• advent journal: comprehending a metaphor

    by  • December 12, 2009 • Uncategorized • 1 Comment

    These are the words with which my day began:

    Only a daredevil makes metaphors. To make a metaphor is to walk a tightrope, to be shot out of a cannon, to do aerial somersaults without a net. The trouble with metaphors is that you never know when they’ll let you down. You turn a somersault in mid-air, you reach for the trapeze – and suddenly it isn’t there.

    Take the butterfly for instance. Surely the butterfly is a safe bet for a metaphor. The delicacy of beauty. The fragility of life . . . Even Shakespeare does it: “ . . . for men, like butterflies, show not their mealy wings but to summer.” And there you go, sailing through the air, the daring young man on the flying metaphor, when . . .

    Along comes the mourning cloak butterfly. (Raymo 77)

    I know. I hadn’t heard of it either. But the mourning cloak butterfly, it turns out is one tough little creature, hibernating through the New England winter, among others, and showing up at the first sign of any kind of warmth (using that term loosely). I was one of those who thought of butterflies as poster children for all things beautiful and fleeting (except for Monarchs, maybe), until I read Raymo.

    And there goes the metaphor. Beauty is fragile? Life is fleeting? Not at all. Beauty, it turns out, is tough, and life is well nigh impossible to extinguish. The mourning cloak proves it . . . It is an old tattoo ringing in the ears of philosophers and poets, physicists and mystics: the power of the mourning cloak, the resilience of its beauty, what makes it tough, what makes the flame of elegance impossible to extinguish, is something that cannot be seen. (78,80)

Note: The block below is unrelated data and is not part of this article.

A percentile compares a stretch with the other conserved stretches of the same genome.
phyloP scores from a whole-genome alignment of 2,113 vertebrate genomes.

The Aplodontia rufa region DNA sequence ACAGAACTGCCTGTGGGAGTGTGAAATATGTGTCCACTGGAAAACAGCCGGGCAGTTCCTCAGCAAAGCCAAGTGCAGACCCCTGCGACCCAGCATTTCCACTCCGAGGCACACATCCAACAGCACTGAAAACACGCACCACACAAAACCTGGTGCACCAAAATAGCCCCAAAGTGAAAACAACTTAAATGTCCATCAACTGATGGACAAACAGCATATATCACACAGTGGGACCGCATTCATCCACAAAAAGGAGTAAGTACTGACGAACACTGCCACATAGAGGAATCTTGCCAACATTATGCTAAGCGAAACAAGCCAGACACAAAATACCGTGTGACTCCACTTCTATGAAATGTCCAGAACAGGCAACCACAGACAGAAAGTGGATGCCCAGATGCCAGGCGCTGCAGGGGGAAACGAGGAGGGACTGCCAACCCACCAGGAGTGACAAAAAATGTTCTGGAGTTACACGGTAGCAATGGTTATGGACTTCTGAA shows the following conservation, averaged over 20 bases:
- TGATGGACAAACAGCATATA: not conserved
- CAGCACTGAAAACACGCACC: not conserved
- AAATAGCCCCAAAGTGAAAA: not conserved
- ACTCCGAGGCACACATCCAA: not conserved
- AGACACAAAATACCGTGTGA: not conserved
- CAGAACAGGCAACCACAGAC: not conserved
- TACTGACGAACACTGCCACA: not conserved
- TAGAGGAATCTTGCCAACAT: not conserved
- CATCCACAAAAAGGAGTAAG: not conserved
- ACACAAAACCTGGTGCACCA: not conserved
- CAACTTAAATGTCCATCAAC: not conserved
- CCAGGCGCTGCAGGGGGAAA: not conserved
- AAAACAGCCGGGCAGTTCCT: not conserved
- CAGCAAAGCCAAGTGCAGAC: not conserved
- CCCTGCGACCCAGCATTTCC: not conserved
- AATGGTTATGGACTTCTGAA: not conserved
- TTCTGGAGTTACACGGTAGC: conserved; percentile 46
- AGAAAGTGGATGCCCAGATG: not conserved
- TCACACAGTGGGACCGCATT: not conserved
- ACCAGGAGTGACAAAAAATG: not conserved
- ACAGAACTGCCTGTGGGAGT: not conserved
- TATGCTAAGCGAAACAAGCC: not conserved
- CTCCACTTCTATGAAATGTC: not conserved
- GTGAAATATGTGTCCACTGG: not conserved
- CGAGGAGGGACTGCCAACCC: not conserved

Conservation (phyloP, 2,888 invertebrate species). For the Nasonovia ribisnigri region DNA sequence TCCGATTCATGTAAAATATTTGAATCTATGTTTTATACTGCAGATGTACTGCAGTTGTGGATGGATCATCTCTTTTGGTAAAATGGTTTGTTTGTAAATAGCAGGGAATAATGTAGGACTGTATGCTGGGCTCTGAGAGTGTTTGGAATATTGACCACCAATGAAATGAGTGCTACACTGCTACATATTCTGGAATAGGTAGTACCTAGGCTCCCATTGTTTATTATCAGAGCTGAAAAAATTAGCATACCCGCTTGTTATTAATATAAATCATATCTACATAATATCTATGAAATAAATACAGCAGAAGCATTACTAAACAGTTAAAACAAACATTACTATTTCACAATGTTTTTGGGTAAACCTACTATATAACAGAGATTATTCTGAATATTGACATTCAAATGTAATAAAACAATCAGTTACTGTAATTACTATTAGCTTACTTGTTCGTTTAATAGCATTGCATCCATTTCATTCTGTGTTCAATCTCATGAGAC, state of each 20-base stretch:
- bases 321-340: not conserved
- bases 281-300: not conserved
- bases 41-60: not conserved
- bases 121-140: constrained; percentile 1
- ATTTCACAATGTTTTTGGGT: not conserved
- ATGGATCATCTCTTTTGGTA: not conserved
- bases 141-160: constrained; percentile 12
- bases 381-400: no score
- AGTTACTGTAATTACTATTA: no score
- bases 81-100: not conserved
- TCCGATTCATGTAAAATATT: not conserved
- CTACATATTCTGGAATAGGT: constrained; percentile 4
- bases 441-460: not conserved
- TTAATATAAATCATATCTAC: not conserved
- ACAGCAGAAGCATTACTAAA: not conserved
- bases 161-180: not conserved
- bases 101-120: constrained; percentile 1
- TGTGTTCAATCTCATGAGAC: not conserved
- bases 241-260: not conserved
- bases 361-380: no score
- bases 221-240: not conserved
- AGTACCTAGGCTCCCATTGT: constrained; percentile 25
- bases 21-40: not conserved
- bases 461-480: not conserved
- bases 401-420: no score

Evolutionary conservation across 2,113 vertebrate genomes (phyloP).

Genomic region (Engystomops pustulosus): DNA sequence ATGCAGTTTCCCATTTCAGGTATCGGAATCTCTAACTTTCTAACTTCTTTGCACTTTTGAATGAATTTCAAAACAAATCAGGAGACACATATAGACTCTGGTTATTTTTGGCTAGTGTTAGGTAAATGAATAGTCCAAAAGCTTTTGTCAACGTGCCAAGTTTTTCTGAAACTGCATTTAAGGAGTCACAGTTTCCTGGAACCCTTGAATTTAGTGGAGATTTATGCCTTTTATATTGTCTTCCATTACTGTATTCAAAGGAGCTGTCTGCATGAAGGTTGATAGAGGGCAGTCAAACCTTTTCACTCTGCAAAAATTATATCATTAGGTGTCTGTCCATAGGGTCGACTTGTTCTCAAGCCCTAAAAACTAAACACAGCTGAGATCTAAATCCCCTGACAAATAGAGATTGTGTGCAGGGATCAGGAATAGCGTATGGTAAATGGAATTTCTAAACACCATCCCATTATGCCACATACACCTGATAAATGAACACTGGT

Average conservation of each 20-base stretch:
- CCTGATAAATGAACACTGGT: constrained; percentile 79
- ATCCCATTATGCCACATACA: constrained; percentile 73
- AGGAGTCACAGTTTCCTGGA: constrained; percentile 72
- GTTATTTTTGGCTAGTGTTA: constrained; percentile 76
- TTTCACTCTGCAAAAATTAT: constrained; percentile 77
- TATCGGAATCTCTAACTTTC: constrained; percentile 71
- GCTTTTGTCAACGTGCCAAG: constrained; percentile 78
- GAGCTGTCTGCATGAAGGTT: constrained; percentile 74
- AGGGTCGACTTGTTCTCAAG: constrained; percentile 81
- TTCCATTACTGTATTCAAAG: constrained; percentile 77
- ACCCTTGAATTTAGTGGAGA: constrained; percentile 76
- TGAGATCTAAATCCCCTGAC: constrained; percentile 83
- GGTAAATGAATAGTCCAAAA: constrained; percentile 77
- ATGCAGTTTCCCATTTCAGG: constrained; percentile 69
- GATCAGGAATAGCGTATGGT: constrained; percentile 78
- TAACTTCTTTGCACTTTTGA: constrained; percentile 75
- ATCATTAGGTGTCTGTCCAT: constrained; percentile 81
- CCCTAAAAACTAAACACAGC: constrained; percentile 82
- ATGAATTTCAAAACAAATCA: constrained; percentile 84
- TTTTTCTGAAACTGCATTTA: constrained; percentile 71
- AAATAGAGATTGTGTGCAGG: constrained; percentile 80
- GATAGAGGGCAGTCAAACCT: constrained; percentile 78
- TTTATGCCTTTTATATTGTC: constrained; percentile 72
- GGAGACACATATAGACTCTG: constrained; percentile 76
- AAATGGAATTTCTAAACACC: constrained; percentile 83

Before I finished my first cup of coffee, my mind was off and running to connect the dots. First, an old favorite from Elizabeth Barrett Browning:

    Earth’s crammed with heaven,
    And every common bush afire with God;
    But only he who sees, takes off his shoes –
    The rest sit round it and pluck blackberries.

    And then on to a passage I read from L’Engle last night that quoted the very verse from John that Raymo echoed twice:

    St. John said, “And the light shineth in the darkness, and the darkness comprehended it not.” The light shines in the darkness and the darkness does not understand it, and cannot extinguish it (I need the double meaning of the word comprehend). This is the great cry of affirmation that is heard over and over again in our imaginative literature, in all art. It is a light to lighten our darkness, to guide us, and we do not need to know, in the realm of provable fact, exactly where it is going to take place. (183)

    One of my working metaphors for faith is art: living faithfully is living artistically, imaginatively (as in image of God). Art is prophetic, compassionate, even incarnational; so is faith. The artist doesn’t set out to make sense as much as make meaning, to find ways to connect whatever he or she can, to move others to respond and relate. Art is both disquieting and cohesive. Art is the fire that burns without consuming; so is faith. The opposite of art is fear, destruction. The heart of art is love, imagination.

    So where does the metaphor break down?

    I heard a clip from President Obama’s Nobel Peace Prize acceptance speech and went to read the whole thing. Here is the transcript of what I heard:

    I do not bring with me today a definitive solution to the problems of war. What I do know is that meeting these challenges will require the same vision, hard work, and persistence of those men and women who acted so boldly decades ago. And it will require us to think in new ways about the notions of just war and the imperatives of a just peace.